MANILA – The Philippine government’s fuel marking program is a go this year with at least 95 percent of all marking sites operational by end of 2019.
“The implementation of the fuel marking program is expected to boost government revenue by at least P5 billion in 2019,” Finance Secretary Carlos Dominguez said in a message to journalists on Monday.
A copy of Joint Circular 001-2019 by the Department of Finance (DOF) and its attached agencies, Bureau of Customs (BOC) and the Bureau of Internal Revenue (BIR), was published in a major daily on July 5.
Dominguez said issuance of the circular “is a product of extensive preparations that started in November 2018.”
Among those consulted for the crafting of the regulation are the partner agencies such as the Department of Energy (DOE), Department of Environment and Natural Resources (DENR) and industry players.
Dominguez said the circular “incorporates results of various tests carried out since late last year, as well as the unique operational processes of various import terminals and local production facilities.”
He stressed that “we have been able to confirm that the physical and chemical properties of marked fuel remained unchanged over time.”
“The fuel analyzers have also undergone repeated tests in their ability to detect whether unmarked fuel has been mixed into the fuel supply. We also determined how best to streamline the marking process into day-to-day operations,” he said.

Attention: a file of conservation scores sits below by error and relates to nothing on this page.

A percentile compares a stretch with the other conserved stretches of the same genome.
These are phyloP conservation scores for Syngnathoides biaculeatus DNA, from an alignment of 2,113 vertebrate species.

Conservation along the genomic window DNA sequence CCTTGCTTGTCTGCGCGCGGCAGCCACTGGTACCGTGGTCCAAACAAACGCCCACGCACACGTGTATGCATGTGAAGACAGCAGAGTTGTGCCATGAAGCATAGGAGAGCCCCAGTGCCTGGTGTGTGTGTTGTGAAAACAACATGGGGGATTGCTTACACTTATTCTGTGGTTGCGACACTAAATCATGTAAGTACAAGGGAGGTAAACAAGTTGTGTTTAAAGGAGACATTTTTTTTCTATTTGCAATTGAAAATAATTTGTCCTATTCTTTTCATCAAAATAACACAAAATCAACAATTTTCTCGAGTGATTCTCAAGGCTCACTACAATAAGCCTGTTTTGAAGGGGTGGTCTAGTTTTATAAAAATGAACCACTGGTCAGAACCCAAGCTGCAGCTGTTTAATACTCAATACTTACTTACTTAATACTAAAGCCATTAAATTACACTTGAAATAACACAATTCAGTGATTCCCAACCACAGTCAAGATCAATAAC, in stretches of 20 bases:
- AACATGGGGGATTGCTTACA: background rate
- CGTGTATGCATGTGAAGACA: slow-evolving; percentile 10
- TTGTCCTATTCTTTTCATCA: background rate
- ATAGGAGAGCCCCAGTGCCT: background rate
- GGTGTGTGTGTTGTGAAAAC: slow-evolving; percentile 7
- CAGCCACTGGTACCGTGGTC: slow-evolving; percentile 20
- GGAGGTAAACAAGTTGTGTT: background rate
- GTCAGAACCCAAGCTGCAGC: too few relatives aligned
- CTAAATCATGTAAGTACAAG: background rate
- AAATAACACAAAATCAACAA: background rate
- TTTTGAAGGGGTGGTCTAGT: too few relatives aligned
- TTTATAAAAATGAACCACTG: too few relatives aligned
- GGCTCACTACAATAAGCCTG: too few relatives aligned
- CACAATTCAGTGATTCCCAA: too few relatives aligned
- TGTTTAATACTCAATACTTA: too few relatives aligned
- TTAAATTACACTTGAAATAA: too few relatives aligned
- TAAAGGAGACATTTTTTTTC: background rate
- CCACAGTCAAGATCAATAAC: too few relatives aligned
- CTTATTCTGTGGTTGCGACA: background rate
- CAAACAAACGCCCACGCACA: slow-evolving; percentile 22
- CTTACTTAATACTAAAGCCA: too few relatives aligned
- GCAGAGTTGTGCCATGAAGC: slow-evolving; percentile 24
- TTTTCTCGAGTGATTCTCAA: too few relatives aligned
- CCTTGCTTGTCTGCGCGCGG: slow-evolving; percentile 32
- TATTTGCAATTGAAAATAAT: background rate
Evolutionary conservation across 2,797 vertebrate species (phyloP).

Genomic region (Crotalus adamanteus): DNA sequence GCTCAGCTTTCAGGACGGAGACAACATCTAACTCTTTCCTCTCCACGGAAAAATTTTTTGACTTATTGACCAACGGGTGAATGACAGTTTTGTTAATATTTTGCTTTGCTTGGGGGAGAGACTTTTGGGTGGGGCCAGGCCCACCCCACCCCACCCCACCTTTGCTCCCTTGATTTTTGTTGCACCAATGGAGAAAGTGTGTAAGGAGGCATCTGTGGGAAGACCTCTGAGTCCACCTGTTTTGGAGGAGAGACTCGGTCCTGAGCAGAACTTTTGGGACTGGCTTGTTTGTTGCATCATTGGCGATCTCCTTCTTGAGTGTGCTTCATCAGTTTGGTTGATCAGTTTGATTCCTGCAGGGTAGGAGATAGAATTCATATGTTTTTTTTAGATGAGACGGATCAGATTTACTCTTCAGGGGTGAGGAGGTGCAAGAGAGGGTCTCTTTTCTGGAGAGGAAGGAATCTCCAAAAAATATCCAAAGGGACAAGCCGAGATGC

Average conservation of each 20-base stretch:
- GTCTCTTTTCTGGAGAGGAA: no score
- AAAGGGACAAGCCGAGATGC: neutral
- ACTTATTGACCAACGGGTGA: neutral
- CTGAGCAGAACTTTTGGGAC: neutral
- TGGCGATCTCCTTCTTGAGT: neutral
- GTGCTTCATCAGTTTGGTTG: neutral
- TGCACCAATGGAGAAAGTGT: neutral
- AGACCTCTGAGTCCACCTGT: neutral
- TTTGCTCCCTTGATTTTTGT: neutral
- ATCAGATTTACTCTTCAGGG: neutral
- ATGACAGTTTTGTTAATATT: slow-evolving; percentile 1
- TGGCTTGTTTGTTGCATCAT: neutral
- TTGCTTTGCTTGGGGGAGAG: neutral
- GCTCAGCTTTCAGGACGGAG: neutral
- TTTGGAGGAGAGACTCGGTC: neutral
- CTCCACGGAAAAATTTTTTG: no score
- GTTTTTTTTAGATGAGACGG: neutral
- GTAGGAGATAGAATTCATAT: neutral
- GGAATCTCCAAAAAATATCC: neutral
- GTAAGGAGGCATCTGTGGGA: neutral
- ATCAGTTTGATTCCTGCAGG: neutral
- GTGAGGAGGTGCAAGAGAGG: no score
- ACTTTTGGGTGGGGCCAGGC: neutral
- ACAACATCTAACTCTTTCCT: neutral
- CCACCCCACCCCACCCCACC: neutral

“With the issuance of the circular and under the terms of reference with the French consortium that won the bid, at least 95 percent of all marking sites will be operational by the end of the year,” he said.
“The consortium will deliver equipment to our marking sites over the next few weeks and marking operations are scheduled to begin this quarter,” he added.
The fuel-marking contract was awarded to Switzerland-based security ink technology provider Société Industrielle et Commerciale de Produits Alimentaires (SICPA).
Under the plan, the government will pay the P0.6884 per liter fuel marking fee for the first year of implementation, while payment for the second to fifth year will be shouldered by the oil companies.
The fee is on top of the duties and taxes to be collected from the oil companies by the BIR and the BOC.
The fuel marking program is targeted to address smuggling, which Finance officials said is costing the government at least P20 billion in revenues annually. This requirement is included under the Tax Reform for Acceleration and Inclusion (TRAIN) law.
Finance officials said fees that would be collected from the oil companies will be placed in a fuel marketing trust fund, which will then be used for the implementation of the program. (PNA)